The Dark of Light, by Audrey Sharpe (7:47)

IOD score cardToday we see that it’s hard to feed your reader worldbuilding porridge while a giant chocolate cake of dramatic tension is being wheeled by.

What I gleaned about the story: Aurora comes across an alien youth being bullied by three teenage boys. She decides to intervene.

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WTF #1: Descriptive overload

Analysis: The second sentence of the book packs a lot of description in, with an abundance of adjectives.

The harsh voice echoed in the early morning air, a discordant note amid the cheerful chattering of birds and the whispering of the wind in the pines overhead.

I think it would have been less noticeable later in the book, but the first couple of paragraphs is crucial territory. The author is still establishing their voice. And in this (possibly non-representative) sample, the voice is “complicated sentences with lots of adjectives.”

I’ll admit, I like the contrast it’s trying to draw between “the sounds of nature” and “the sounds of a kid being threatened.” But I think a simpler sentence would have packed more punch.

WTF #2: We’ll return after these brief worldbuilding messages

Analysis: The story’s brought us to a moment of lean-forward-in-your-seat tension: three rough youths have a younger boy surrounded, backed up against a steep drop-off. Our hero, Aurora, is watching this, sizing up the situation and deciding how to best intervene.

But she’s not thinking the thoughts of a teenager getting primed for something stupidly heroic. She’s thinking the thoughts of a narrator who needs to fill the reader in on the finer points of the world she lives in.

For example, when she recognizes that the boy is a member of an alien race:

That changed things considerably. Kraed society was clan-based, with very strong bonds between members of each family. Individuals rarely left their home planet of Drakar for extended periods of time. The Academy administration had trumpeted the arrival of Siginal Clarek as a member of the staff this year, the first Kraed to ever accept a long-term position as a professor.

It goes on in the same vein for a few more paragraphs. This might be good information to have. But there’s this dramatic standoff happening, and little of the infodump is directly relevant to that standoff. The movie’s hit the pause button, a professor in a tweed jacket has walked onto the screen. “To fully appreciate this dramatic moment, you need to understand the historical origins of the Israeli-Palestinian conflict. Now, during the first world war…”

As infodumps go, this one wasn’t particularly onerous. Information about an alien’s native culture, even in infodump-y form, might make for interesting reading elsewhere in the story. But placed here it causes two problems: it pauses the action, and it rips the POV out of the protagonist’s head.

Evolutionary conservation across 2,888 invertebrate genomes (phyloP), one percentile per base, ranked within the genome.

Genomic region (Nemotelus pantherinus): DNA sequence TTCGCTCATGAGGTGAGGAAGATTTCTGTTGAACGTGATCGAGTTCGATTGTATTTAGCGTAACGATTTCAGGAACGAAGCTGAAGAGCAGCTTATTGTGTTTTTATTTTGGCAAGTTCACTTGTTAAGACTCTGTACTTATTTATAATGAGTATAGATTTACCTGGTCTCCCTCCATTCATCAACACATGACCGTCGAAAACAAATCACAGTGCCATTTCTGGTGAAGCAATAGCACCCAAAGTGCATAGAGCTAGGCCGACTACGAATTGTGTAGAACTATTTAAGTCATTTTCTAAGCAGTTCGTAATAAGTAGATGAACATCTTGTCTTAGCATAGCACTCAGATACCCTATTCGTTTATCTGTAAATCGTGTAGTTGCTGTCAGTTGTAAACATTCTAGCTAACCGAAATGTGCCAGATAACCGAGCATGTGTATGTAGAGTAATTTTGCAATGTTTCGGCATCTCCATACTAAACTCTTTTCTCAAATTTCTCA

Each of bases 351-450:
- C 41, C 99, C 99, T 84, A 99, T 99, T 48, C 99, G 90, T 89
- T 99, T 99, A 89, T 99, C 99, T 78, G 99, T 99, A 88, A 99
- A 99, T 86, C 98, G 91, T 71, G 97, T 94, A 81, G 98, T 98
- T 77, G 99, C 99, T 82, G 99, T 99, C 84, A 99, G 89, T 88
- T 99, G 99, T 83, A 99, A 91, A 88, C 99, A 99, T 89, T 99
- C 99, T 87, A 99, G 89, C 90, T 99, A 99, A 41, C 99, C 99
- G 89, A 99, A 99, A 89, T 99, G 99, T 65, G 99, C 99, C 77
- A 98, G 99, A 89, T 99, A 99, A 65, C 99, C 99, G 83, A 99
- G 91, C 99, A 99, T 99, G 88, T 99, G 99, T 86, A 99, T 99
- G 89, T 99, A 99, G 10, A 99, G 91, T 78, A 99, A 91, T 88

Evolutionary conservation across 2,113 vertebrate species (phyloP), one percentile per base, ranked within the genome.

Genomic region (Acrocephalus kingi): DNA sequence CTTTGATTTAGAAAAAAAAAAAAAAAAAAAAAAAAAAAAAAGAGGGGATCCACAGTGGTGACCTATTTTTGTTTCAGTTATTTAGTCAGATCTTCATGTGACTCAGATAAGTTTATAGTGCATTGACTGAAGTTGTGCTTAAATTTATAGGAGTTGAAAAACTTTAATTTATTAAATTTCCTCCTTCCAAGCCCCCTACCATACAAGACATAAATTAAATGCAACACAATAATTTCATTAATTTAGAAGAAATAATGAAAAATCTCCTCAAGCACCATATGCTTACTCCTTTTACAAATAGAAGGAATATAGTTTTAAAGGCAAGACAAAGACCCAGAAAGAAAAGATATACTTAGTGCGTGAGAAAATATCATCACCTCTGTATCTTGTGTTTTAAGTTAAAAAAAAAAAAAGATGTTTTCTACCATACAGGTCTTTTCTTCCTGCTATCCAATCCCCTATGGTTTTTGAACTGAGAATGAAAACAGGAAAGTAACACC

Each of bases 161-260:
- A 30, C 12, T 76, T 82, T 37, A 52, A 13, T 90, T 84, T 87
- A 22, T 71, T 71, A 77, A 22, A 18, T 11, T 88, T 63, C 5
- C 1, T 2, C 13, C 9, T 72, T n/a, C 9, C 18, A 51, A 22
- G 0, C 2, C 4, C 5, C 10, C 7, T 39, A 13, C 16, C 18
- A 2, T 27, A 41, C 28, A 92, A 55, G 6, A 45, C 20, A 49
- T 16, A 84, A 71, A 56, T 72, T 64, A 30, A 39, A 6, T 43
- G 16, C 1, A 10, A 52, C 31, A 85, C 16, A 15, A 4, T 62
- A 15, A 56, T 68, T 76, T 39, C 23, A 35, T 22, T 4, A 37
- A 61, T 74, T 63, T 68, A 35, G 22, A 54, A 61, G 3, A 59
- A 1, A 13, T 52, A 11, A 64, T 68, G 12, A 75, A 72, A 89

WTF #3: Skin-deep logic

Analysis: Aurora’s still going over what she knows about the alien race her Academy is hosting, but at least now the knowledge she’s laying down has relevance to the current situation:

He’d also grown up on a planet that was populated with very large, very lethal predators. Even though the Kraed had long since learned how to safely co-exist with the creatures of their world, Kraed children were still taught to defend themselves from infancy.

The narration is signaling that young Jonarel Clarek isn’t as defenseless as the bullies think. But the reasoning doesn’t feel all that believable. The story does try to hang a lampshade by admitting up front that the Kraed had solved their predator problem long ago. As it should be: a civilization capable of interstellar travel is probably capable of building predator-proof walls, tranquilizer darts, wildlife refuges, etc.

Yet the Kraed keep teaching the skills “from infancy” (hinting that they place great value on this training) long after those skills stopped conferring any particular survival advantage. The lampshade isn’t helping much; I’m still stuck going, “No, that can’t be… but what if?… no, that would mean… okay, how about… still not right.”

A second problem rears its head: the logic is saying the training which protects their young from the enormous predators of their homeworld can also even the odds against a trio of teenage Earthlings. But it seems unlikely that the skills would transfer. If you’re being hunted by a tyrannosaur, a mastery of jiu-jitsu isn’t going to level the playing field.

Biographical aside: Okay, so back when I was a cub scout, I was told that if a bear ever chased me, I was supposed to run downhill at an angle. The reasoning was that, because bear’s front legs are shorter than their back legs, they wouldn’t be able to duplicate the feat, and trying to follow me would send them tumbling down the hill. #LifeHacks

I’ve never had a chance to put this advice into practice. It could be total bunk. But the point is, the tricks for dealing with one species might not be useful against another. It might be hilarious if Jonarel’s anti-predator training kicked in and he covered himself in the scat of native fauna and then tried to play dead. It might even work, though I doubt that’s where the story’s heading.

Maybe there are satisfying answers ahead which will clear up my confusion. Maybe the lampshade is hinting at that. And part of me does want to know: why did the alien boy’s father take an academic position in Colorado? From the way the Kraed are described, isolation doesn’t seem like an option. But when you see a problem early, it’s easy to imagine that it will recur. Readers need to know that solid logic underpins the world you’re inviting them to explore.

Take the Pepsi Challenge: Want to know if my own writing measures up? Try the free sample on one of my books or short stories and decide for yourself.

Sonoran Dreams: Three Short Stories from Exile, by Robb Grindstaff (2:33)
Blood and Beauty and Other Weird Tales, by Jeff Chapman (2:14)